The reaction was very mixed depending on where it was coming from. The Labour leader Keir Starmer called for the resignations of Boris Johnson and Rishi Sunak, amongst others who were equally infuriated by the breaking of the law by the very people who had overseen the creation of the law around private parties during the lockdown period. Naturally, both Boris Johnson and Rishi Sunak have declined the request and intend to continue in their roles.
We asked our readers what they thought about the actions of the Prime Minister and the Chancellor and whether they should resign as a result of being fined, here are a collection of their thoughts on the matter:
Ian Lee would like to see both the PM and Chancellor go, “Definitely, he's lied and can't be trusted. His government made the rules he took great delight in breaking.”
“Johnson makes the rules but doesn’t think they apply to him!”
Frequent commentor, Hazel Kennedy added, “I think if we looked at a lot of politicians we’d find things that they do wrong in many aspects of their political life so we’d be throwing one lot out to be replaced by others as far as I can see.” Her comment received a number of responses from readers.
Phil Elsey Cat Man, replied to Hazel saying, “and if you did nothing & left them alone what value does that set?? Be a Prime Minister! You may take the p*** all you like without consequence!!”
Francis Aston questioned the original statement, asking Hazel, “could you provide the list of crimes you find acceptable in a prime minister?” To which Hazel replied, “have I said that any are? I’m acknowledging that there have certainly been wrong doings and these now have been classed as criminal wrong doings. I’ve not got much time for any of them at the moment to be truthful. Personally, I think they feather their own nests in lots of ways and the trouble is that our systems let them do it.”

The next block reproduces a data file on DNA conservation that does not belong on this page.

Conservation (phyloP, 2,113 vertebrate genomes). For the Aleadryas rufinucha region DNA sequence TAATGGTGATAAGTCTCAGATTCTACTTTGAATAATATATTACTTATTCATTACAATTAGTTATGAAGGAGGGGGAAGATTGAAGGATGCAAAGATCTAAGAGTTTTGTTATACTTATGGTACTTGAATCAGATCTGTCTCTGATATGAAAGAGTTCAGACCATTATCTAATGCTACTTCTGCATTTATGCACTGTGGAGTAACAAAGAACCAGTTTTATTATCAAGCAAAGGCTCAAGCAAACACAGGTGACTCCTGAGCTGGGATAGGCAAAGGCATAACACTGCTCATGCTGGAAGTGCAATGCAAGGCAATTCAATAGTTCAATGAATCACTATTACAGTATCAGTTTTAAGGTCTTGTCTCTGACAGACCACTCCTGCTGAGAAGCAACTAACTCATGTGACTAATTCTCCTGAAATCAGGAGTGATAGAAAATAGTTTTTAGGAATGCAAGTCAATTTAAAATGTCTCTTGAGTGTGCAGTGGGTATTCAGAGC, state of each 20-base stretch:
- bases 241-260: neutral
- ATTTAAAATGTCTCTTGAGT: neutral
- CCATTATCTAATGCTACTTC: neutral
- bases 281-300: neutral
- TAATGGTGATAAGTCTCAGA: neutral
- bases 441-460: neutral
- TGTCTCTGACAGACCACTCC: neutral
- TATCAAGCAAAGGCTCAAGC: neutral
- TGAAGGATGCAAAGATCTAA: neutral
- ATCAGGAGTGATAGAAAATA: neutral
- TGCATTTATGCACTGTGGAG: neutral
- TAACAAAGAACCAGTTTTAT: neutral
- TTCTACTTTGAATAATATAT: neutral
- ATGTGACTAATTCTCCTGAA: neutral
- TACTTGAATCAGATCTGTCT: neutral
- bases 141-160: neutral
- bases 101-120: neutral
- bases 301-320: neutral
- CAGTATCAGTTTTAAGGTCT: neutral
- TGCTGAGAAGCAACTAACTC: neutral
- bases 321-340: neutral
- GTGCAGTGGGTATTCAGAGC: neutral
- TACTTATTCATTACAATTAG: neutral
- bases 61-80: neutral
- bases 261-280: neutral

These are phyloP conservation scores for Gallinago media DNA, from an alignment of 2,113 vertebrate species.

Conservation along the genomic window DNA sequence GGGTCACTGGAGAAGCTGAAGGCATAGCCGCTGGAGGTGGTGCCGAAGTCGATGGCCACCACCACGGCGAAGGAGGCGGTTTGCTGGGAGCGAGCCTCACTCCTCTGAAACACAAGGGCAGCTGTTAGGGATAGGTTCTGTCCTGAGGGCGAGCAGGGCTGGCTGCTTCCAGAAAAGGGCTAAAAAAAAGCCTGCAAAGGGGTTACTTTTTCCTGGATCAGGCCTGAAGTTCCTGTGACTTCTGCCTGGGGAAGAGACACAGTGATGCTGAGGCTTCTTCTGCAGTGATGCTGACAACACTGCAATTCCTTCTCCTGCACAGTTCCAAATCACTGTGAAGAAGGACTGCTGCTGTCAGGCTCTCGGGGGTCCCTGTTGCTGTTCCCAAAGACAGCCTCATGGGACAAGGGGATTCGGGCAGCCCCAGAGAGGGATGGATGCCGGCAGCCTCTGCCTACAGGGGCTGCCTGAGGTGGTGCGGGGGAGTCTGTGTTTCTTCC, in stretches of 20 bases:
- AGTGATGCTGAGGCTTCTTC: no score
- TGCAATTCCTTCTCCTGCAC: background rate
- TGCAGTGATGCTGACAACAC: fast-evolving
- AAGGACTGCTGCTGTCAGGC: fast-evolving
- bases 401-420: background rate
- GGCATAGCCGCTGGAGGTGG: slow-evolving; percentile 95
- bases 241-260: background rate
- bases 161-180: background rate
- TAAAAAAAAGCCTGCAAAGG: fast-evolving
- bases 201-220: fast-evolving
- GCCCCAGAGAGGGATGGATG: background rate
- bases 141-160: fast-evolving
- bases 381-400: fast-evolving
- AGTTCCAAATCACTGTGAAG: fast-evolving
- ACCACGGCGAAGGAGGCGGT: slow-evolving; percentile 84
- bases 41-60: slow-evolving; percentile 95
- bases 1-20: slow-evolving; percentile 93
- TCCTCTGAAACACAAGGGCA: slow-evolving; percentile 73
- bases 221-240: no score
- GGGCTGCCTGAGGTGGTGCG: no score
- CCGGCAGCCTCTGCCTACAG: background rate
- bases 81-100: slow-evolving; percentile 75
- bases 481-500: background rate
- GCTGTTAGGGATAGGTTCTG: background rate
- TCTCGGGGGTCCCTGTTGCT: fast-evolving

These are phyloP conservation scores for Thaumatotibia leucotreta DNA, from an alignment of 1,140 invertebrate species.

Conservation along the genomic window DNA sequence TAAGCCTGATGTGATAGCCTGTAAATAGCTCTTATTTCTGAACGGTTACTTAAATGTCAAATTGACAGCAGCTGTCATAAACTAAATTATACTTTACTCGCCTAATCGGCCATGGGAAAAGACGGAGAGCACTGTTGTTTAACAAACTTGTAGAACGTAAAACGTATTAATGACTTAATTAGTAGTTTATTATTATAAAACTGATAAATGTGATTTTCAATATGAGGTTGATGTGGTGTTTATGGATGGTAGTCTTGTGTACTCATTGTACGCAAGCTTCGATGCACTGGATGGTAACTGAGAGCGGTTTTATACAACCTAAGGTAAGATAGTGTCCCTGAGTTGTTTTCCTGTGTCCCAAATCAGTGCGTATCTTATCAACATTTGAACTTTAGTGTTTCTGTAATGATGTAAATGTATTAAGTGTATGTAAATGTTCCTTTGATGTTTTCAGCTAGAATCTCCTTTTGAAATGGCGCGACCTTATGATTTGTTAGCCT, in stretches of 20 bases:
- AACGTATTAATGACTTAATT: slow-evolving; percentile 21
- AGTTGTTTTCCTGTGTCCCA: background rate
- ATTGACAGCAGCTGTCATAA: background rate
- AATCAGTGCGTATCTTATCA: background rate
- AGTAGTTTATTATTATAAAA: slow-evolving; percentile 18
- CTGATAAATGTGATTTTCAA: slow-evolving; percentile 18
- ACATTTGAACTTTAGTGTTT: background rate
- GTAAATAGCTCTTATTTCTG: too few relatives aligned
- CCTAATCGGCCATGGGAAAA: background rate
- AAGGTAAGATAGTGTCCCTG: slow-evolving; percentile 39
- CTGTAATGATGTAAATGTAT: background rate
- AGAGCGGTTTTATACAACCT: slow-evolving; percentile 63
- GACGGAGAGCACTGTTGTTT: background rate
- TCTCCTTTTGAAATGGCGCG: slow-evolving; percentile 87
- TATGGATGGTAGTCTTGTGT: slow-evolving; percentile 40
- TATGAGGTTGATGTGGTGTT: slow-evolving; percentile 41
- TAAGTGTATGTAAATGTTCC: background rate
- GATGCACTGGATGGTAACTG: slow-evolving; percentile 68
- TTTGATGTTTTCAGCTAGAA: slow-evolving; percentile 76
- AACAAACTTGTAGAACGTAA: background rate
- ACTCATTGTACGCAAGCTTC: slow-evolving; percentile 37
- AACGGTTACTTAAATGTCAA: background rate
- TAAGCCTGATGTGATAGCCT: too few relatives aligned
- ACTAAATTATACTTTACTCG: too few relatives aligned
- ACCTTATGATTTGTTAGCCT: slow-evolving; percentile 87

Karen Kerr says that, “The Labour party and [the] media need to learn that blowing out someone else's candle doesn't make theirs shine brighter. Labour have done nothing but personal attacks on the opposition. They have no policies or ideas to offer.” Just a quick note here, Labour wouldn’t take over if either resigned, another candidate would be put forward by the ruling/governing party.
“Many have resigned for much less over the years but Johnson believes rules do not apply to him.”
Laurence Hinchliffe does not believe they should be allowed to get off so easily, “No, they have caused so much damage to this country. Let them sort the issues out.... Product shortage across so many industries Brexit fiasco, the covid debt, NHS shortages. The list is endless... All they will do like the last 4 times is resign and then appoint another money grabbing Oxford mupet to tell you all the problems were caused by the previous government.... It’s the same political party and the same money laundering back stabbers that came before. Hold them accountable for their messes.”
Tim Cook added that, “He never had any intention of resigning and his party will keep him in place until Liz Truss is ready to relieve him of his duties.”